NEW YORK — The end game for The Jones Group Inc. is fast approaching — and it’s making for some interesting pairings.
This story first appeared in the October 21, 2013 issue of WWD. Subscribe Today.
Sources said the company, which hired Citi this summer to explore strategic options, is in advanced talks to sell its apparel business to G-III Apparel Group and the footwear unit to Sycamore Partners.
Jones is set to report third-quarter earnings Oct. 30. An agreement could be ready by then, but the process of splitting up the company is said to be extremely complicated and the timing of a deal is still uncertain.
For G-III, which produces licensed goods under a host of brands, including Calvin Klein, Kenneth Cole and Tommy Hilfiger, the deal would significantly increase its size and position in the industry.
The $1.4 billion company, led by chairman and chief executive officer Morris Goldfarb, has been looking to grow through acquisition and this month inked a $50 million deal to acquire G.H. Bass & Co. from PVH Corp.
If G-III buys the Jones apparel business, it’s not clear whether it would keep all of the brands or resell some of the portfolio. Jones has about 35 brands overall and the apparel business includes Rachel Roy at the designer tier, Jones New York sportswear at better prices, Gloria Vanderbilt at moderate prices and L.E.I. in juniors.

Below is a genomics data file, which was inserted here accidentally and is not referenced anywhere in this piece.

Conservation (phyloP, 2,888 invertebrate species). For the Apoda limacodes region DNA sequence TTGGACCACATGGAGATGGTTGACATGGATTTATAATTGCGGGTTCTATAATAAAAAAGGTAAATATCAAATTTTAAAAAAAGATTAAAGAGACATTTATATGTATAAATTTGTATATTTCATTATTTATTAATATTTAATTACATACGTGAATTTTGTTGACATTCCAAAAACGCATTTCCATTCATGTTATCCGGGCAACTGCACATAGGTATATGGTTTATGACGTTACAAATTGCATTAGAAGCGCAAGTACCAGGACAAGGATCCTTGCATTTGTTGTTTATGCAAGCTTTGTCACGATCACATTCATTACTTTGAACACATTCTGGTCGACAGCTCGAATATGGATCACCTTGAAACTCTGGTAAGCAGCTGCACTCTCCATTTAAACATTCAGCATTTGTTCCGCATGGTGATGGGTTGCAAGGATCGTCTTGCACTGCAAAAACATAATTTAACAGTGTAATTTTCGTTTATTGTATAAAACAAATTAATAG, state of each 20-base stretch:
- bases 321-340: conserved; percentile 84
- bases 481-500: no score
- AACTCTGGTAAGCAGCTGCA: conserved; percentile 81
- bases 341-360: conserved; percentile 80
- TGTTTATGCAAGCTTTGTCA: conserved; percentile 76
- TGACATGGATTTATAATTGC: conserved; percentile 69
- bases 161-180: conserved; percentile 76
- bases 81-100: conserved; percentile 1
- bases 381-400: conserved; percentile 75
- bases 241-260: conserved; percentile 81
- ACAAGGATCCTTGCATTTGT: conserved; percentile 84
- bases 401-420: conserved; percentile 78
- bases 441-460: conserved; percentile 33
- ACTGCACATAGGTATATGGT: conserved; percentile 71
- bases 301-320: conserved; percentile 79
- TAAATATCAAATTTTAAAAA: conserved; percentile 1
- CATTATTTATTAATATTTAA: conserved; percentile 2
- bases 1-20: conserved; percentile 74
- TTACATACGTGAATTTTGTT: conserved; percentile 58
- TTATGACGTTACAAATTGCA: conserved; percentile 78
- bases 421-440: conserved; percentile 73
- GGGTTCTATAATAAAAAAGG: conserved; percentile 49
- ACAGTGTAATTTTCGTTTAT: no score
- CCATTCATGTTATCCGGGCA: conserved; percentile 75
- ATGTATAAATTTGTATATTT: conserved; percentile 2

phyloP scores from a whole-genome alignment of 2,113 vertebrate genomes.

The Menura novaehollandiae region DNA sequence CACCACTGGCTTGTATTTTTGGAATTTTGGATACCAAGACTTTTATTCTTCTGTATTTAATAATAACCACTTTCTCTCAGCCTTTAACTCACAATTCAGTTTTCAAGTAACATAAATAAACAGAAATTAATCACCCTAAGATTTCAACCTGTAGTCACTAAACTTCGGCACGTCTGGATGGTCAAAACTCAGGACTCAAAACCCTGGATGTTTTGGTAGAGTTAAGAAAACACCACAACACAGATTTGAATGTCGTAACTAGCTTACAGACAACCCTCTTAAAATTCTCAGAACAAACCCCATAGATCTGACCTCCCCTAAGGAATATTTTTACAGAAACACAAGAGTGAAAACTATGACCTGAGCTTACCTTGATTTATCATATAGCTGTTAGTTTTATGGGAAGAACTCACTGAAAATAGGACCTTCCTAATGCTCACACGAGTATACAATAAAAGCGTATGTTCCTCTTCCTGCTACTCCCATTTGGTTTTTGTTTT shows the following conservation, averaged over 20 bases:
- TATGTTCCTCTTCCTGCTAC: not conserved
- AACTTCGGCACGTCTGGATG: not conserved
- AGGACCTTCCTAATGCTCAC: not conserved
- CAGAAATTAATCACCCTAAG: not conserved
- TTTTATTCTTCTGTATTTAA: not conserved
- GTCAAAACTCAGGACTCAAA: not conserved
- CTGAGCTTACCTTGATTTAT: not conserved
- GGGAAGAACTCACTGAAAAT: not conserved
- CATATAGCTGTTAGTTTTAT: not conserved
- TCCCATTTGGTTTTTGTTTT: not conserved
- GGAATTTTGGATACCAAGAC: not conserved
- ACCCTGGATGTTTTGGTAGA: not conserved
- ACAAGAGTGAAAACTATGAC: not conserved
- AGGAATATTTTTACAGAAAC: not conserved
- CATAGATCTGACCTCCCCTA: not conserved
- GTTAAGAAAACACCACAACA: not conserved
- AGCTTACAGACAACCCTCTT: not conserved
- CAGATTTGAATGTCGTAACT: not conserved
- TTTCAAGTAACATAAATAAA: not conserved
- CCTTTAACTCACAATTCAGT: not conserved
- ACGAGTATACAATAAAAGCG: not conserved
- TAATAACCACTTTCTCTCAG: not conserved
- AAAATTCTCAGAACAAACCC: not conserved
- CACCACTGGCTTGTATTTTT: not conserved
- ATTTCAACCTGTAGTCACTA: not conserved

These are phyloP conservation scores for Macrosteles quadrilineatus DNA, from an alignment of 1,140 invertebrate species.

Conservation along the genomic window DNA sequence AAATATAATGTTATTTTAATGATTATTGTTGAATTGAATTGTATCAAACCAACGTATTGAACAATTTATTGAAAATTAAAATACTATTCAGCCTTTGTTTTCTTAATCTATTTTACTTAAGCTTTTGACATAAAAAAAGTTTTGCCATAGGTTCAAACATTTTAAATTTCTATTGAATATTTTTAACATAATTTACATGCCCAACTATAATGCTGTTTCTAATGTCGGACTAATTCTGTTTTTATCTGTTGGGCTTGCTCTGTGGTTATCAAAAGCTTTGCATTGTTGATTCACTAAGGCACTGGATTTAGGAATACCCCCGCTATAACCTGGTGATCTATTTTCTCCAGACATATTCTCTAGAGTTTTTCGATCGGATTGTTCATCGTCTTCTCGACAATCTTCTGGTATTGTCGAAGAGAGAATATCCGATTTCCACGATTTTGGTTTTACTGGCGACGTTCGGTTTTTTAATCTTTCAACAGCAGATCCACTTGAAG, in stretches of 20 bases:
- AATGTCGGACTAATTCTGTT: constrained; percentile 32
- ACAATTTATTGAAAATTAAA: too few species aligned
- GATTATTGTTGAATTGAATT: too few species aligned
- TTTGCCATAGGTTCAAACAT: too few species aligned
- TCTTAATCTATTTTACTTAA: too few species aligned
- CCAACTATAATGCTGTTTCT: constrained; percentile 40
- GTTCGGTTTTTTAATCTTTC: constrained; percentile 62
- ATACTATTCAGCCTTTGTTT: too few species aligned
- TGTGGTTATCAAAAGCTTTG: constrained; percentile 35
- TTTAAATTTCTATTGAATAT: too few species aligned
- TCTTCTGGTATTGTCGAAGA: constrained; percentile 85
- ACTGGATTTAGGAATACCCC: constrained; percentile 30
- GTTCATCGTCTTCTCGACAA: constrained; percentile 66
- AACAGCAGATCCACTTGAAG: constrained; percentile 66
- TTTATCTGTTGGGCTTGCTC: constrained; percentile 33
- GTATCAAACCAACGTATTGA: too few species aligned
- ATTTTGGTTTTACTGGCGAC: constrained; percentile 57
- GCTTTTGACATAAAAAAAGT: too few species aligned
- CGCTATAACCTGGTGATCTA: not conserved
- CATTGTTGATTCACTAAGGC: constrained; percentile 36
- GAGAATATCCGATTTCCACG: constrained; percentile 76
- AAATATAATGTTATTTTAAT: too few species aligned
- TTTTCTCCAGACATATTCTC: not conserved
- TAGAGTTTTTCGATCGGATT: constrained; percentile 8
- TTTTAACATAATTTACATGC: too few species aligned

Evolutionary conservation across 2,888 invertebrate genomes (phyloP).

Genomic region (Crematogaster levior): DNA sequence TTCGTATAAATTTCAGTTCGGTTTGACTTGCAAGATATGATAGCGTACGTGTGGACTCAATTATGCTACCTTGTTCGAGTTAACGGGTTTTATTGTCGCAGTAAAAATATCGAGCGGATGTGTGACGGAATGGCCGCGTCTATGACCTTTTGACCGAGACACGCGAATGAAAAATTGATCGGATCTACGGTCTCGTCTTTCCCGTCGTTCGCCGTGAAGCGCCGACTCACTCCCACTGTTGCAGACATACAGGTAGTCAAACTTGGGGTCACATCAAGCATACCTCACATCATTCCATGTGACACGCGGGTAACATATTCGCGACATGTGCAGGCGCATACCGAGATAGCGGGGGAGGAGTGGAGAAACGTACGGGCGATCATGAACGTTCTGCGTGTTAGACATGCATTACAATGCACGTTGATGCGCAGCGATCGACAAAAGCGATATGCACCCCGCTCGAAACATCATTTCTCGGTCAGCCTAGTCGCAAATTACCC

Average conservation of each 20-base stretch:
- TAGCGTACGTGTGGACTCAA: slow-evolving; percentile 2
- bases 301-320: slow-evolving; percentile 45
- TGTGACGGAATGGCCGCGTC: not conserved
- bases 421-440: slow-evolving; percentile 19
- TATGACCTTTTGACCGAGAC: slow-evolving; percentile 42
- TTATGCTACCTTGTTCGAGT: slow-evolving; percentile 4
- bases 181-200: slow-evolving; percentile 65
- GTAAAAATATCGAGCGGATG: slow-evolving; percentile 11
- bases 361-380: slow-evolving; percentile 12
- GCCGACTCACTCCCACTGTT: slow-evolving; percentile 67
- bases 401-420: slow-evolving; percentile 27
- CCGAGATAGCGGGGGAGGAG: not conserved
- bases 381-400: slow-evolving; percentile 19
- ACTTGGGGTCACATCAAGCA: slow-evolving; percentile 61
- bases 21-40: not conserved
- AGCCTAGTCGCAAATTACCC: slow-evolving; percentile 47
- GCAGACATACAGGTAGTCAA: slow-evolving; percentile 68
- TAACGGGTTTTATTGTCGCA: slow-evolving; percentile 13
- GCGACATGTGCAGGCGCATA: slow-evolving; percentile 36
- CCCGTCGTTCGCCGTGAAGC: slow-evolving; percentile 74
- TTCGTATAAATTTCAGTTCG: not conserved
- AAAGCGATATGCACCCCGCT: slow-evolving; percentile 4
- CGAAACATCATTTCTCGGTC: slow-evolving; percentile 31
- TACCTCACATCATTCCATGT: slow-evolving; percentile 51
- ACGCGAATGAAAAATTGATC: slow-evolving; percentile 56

G-III executives could not be reached for comment Friday.
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Word that Sycamore was making a move for the footwear business — which includes the higher-end Stuart Weitzman and Kurt Geiger brands as well as Nine West — came was a surprise to some. It is not clear whether Sycamore plans to operate the businesses on its own or enlist the help of a partner if the deal goes through.
Headed by Stefan L. Kaluzny, the private equity firm has been building its fashion profile, snapping up a sourcing division that was part of Limited Brands Inc. as well as The Talbots Inc. and Hot Topic Inc. Sycamore also has a stake in Aéropostale Inc.
Initially, Sycamore was said to have been looking at the apparel business and was paired with KKR & Co., which later dropped out of the process. That prompted Sycamore to reconsider.
Jones had sales of $3.75 billion last year and in the first half of this year logged a net loss of $2.9 million on revenues of $1.85 billion. Shares of the company rose 2.3 percent to $15 on Friday. That gave it a market capitalization of $1.1 billion and, adding in debt, an enterprise value of $1.94 billion.
Jones drew interest from a range of would-be investors during the auction and bids were submitted for the entire company and its various parts.
Sherson Group, a longtime licensee of Jones’ Nine West footwear brand, hired Jack Hendler, president of investment bank Avalon Net Worth, to pursue an acquisition of the moderate footwear portfolio. Other players, such as Leonard Green & Partners LP, Golden Gate Capital and Iconix Brand Group Inc., were said to have looked at the company or expressed interest in its various parts.
Jones began to feel heat from Wall Street this year. Activist investor James Mitarotonda, head of Barington Capital Group LP, took a stake in the company and ultimately took a seat on the board in May. That gave him a platform to push for changes at the business from within.
A deal would mark the end of an era for Seventh Avenue, where Jones, along with Liz Claiborne Inc. and Kellwood Co., lorded over large portfolios of brands focused on department stores — and supported the lines with significant markdown money. That model largely fell apart after Federated bought May Co. in 2005 and formed Macy’s Inc., concentrating power in the department store channel and intensifying focus on exclusive brands.